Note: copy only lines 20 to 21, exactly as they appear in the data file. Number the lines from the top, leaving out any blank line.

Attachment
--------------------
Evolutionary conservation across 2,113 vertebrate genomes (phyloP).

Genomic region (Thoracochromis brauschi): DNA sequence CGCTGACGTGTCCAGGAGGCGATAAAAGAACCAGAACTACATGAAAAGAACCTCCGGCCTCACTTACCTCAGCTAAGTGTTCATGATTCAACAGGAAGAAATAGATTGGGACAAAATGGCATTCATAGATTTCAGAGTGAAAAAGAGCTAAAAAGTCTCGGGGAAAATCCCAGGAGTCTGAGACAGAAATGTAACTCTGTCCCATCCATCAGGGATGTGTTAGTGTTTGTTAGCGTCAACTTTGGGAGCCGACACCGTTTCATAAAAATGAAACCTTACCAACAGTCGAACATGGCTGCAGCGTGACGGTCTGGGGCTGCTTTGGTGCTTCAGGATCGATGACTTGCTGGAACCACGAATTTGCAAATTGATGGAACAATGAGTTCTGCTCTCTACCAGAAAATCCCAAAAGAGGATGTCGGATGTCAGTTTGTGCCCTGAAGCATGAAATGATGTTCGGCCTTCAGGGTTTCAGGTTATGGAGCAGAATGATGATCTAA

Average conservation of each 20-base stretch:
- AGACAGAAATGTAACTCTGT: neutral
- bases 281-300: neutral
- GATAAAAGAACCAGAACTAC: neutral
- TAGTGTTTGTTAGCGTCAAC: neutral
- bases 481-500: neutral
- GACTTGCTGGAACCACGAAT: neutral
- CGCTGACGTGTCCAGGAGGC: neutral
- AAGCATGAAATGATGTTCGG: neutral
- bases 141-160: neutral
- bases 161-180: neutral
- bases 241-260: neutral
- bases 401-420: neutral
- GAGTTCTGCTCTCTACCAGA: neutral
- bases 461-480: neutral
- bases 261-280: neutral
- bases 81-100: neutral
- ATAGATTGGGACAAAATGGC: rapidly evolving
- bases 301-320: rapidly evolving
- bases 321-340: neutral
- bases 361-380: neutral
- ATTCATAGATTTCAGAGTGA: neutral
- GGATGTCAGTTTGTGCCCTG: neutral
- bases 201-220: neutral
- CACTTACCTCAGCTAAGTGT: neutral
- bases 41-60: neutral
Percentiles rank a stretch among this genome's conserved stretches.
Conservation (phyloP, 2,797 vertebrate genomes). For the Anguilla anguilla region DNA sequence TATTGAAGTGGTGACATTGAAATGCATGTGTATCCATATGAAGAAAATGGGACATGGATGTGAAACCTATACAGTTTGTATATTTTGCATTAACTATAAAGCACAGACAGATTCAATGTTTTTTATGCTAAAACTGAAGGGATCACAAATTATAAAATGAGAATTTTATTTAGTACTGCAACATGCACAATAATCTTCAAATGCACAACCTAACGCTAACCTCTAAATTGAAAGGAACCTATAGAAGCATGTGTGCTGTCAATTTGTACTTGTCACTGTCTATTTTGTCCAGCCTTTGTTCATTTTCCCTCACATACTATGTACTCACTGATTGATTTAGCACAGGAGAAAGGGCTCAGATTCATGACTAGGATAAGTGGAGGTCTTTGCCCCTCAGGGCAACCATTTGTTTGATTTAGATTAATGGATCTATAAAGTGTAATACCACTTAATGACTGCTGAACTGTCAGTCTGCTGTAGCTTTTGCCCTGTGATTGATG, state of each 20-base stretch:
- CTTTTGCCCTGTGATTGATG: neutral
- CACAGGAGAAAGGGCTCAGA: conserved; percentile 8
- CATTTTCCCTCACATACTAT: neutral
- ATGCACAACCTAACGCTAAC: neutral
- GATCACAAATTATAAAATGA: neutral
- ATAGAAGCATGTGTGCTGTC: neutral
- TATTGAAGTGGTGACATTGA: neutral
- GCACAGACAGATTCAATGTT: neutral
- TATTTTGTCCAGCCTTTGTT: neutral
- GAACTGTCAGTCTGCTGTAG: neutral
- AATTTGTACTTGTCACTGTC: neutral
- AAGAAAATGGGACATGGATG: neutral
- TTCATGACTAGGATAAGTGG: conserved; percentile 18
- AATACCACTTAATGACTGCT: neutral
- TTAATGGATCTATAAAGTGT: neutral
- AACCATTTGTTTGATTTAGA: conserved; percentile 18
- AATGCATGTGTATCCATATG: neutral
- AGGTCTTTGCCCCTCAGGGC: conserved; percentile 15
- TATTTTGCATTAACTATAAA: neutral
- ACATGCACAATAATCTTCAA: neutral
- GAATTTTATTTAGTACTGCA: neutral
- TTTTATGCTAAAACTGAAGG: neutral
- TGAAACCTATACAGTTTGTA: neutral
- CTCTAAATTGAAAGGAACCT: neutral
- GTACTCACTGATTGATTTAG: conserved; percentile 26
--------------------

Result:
- ATAGATTGGGACAAAATGGC: rapidly evolving
- bases 301-320: rapidly evolving